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Critical review: vegetables and fruit in the prevention of chronic diseases

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      Abstract

      Background

      Vegetables and fruit provide a significant part of human nutrition, as they are important sources of nutrients, dietary fibre, and phytochemicals. However, it is uncertain whether the risk of certain chronic diseases can be reduced by increased consumption of vegetables or fruit by the general public, and what strength of evidence has to be allocated to such an association.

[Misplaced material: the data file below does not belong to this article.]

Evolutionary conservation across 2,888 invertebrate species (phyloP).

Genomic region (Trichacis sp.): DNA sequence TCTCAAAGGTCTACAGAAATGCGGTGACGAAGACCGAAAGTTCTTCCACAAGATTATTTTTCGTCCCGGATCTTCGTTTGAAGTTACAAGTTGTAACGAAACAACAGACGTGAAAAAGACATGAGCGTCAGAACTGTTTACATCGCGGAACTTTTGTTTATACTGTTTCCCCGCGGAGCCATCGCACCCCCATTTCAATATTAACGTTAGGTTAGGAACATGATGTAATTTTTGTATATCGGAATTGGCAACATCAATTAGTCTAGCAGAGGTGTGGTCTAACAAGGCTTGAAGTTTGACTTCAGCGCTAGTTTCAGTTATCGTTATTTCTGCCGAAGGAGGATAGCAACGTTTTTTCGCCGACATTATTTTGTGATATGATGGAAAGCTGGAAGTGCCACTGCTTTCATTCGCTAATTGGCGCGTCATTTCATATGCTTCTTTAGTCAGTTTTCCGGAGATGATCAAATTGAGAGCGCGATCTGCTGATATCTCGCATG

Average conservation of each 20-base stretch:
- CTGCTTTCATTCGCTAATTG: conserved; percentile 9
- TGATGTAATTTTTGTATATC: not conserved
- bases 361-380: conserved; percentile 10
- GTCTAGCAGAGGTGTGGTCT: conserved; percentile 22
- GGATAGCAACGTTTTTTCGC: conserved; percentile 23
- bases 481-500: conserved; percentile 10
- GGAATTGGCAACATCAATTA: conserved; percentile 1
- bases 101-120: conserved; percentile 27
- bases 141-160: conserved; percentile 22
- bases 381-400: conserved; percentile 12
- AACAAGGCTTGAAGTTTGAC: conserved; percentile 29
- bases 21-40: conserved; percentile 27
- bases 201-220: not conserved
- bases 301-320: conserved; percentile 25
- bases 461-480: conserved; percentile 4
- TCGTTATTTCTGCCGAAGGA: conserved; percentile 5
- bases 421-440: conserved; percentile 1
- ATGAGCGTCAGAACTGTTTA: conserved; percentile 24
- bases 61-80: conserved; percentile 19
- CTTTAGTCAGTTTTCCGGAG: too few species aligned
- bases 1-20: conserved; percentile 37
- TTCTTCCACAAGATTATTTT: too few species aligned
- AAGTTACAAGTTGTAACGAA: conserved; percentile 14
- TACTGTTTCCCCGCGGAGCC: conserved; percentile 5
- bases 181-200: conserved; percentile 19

Methods

      Therefore, a comprehensive analysis of the studies available in the literature and the respective study results has been performed and evaluated regarding obesity, type 2 diabetes mellitus, hypertension, coronary heart disease (CHD), stroke, cancer, chronic inflammatory bowel disease (IBD), rheumatoid arthritis (RA), chronic obstructive pulmonary disease (COPD), asthma, osteoporosis, eye diseases, and dementia. For judgement, the strength of evidence for a risk association, the level of evidence, and the number of studies were considered, the quality of the studies and their estimated relevance based on study design and size.

      Results